Networking can be an important catalyst for your career. But it can be expensive. Here are some tips on how to network without going broke.
Have you ever heard the phrase ‘your network is your net worth’? It’s true, perhaps more so today than ever before. The job landscape has changed dramatically in the last decade, with more jobs becoming automated, and with the expansion of the gig economy and STEM jobs. Who you know and meet within a professional context can have a direct impact on your career.
Your network might just end up shaping your opportunities whether you work a 9-5 or own your own business. But between event ticket prices, happy hour drinks or coffee meetings, professional clothes and transportation costs, networking can carry a high price tag. It also comes with an energy cost: meeting people and constantly being “on” can drain your energy. How can you meet everyone you want to without going broke, financially and mentally?
Stay Financially Strong When Networking
Have a plan
It’s easy to feel you have to be at every cocktail hour, expert panel, or speaker event. Especially when you see that everyone else is at events on their social media feeds. However, it’s much smarter to be strategic with your event schedule.
Rather than signing yourself up for every event that’s happening in town, parse it down. What are the industries you’re trying to make headway in? Who are you trying to meet? Having a clear vision of why you’re networking will eliminate events that will just waste your time and money.
Many events, especially larger scale events like conferences, need volunteers to make sure everything runs smoothly. Oftentimes, they’ll trade a ticket to the event in exchange for a portion of your time volunteering. At SXSW for example, a huge festival that draws people from around the globe in areas from film to comedy to tech startups, volunteers receive a festival badge pass in exchange for anywhere from 24-64 volunteer hours. (The festival is two weeks long.)
If there’s a group that hosts events you’d like to take part in, see if you can trade volunteering hours for a free ticket, or for free entry to a future event they host.
Reframe what a meeting is
If you know someone even a little and your budget can’t take one more coffee meeting, switch up how you get together with them. Rather than have your second meeting be for coffee, a meal or a cocktail, suggest a free activity instead.
You can invite someone to go for a walk, or if they’d like to met you in a nearby park for some sunshine instead of sitting indoors. Build your relationships with a little creativity.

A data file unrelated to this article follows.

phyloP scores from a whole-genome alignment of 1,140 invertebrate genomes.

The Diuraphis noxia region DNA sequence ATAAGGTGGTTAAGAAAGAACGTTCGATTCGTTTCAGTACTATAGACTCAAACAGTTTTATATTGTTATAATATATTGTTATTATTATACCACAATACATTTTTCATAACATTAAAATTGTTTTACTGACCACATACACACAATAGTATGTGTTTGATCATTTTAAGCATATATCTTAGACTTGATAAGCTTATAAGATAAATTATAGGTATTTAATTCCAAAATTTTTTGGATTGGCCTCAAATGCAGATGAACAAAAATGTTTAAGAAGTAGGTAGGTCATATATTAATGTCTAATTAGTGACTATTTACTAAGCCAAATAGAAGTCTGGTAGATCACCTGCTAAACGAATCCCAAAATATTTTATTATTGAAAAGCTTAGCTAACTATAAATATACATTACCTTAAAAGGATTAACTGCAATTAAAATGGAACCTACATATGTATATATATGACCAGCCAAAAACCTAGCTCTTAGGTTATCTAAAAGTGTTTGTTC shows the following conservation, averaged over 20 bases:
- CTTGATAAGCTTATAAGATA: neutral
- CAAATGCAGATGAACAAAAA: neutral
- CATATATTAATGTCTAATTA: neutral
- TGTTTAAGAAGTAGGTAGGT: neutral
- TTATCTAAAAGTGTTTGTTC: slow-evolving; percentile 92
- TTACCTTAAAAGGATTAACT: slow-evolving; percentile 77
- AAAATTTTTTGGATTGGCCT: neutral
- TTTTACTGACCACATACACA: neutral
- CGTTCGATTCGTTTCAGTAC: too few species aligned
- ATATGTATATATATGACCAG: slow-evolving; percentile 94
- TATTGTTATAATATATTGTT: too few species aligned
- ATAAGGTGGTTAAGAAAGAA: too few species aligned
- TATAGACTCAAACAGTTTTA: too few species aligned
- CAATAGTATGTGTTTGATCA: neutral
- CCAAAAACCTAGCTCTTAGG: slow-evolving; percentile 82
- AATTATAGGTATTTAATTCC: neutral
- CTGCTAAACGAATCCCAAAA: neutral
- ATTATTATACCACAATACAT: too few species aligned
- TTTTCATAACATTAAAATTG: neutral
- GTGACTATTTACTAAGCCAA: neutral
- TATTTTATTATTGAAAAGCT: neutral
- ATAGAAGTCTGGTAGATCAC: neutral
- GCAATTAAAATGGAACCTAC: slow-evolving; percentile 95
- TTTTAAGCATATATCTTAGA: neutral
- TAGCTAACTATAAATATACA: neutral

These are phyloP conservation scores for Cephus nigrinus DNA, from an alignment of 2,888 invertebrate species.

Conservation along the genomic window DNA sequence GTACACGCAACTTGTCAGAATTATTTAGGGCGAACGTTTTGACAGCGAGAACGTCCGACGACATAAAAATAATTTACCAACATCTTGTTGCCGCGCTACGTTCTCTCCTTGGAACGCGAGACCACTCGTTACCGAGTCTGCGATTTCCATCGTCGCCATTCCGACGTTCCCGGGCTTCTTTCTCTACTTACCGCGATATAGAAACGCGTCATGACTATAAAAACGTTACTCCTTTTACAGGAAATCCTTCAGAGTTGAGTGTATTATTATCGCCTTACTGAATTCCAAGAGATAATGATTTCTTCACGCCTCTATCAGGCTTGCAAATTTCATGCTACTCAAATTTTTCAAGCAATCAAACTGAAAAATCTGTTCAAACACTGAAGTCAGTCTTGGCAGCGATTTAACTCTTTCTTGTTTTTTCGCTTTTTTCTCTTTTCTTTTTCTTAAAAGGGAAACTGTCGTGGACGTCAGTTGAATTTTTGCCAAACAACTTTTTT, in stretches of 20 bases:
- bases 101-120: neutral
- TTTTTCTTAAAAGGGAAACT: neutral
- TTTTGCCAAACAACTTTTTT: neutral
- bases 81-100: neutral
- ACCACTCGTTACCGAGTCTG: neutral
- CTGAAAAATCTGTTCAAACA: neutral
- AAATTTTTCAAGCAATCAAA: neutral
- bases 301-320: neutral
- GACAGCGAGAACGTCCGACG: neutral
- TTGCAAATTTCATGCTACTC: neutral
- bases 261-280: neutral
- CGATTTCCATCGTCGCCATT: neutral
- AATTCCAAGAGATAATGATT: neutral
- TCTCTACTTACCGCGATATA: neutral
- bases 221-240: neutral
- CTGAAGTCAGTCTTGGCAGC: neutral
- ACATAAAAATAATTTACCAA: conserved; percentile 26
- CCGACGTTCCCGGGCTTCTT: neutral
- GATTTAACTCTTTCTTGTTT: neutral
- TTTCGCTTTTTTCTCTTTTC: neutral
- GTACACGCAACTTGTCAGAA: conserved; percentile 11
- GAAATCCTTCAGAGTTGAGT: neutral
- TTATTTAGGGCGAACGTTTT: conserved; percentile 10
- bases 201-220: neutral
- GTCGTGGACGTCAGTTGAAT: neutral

Take it online
It’s the digital age, and it’s time to use that to your advantage. Being active in online forums like Facebook groups is a great way to build relationships. Be hyper active in the social networks that your target demographic is in, and in areas relevant to your business.
The single best way to get attention online is to be a resource for people who ask for help. So when you pop into Facebook comments or Twitter threads, offer solutions, help, and productive thoughts. Give genuinely, and people will connect with you in a meaningful way.
Become a member
Become a member of professional organizations in your industry. While memberships carry price tags themselves, you’ll usually save money in the long run with free tickets to all the the events they throw year round, as well as any online groups or forums that they run. The cost of an annual membership can be well worth it if it connects you to people across multiple platforms for an entire year.
Stay Mentally Strong
Networking can drain our energy, too. Conferences in particular can be a sprint of socializing that leaves people feeling drained for days afterwards. If you’re exhausted or burnt out when you’re meeting people, you could leave a bad impression or not retain any of the things you talked about.
To protect your energy levels, try these three things:
- Don’t go to more than three events a week. Keeping time for yourself, or for family and friends, will help you recharge.
- Try to limit events to weekdays, and keep your weekends as the days that you get to have fun and forget about business.
- Set limits. If someone asks for a meeting on a day that you already have three meetings, suggest another day when you’ll be less busy and can be more present.
Networking doesn’t have to leave you broke and exhausted. Work smart and not just hard, and you’ll be happy at the money you retain and the connections you make.
Kara Perez is a freelance personal finance writer living in Austin, Texas. She is passionate about helping people become financially literate and telling people’s money stories.
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While Society of Grownups hopes the information is useful, it’s only intended to provide general education. It’s not legal, tax, or investment advice, and may not apply or be useful to your specific financial situation. If you need recommendations geared to your personal financial situation, schedule time with a financial planner.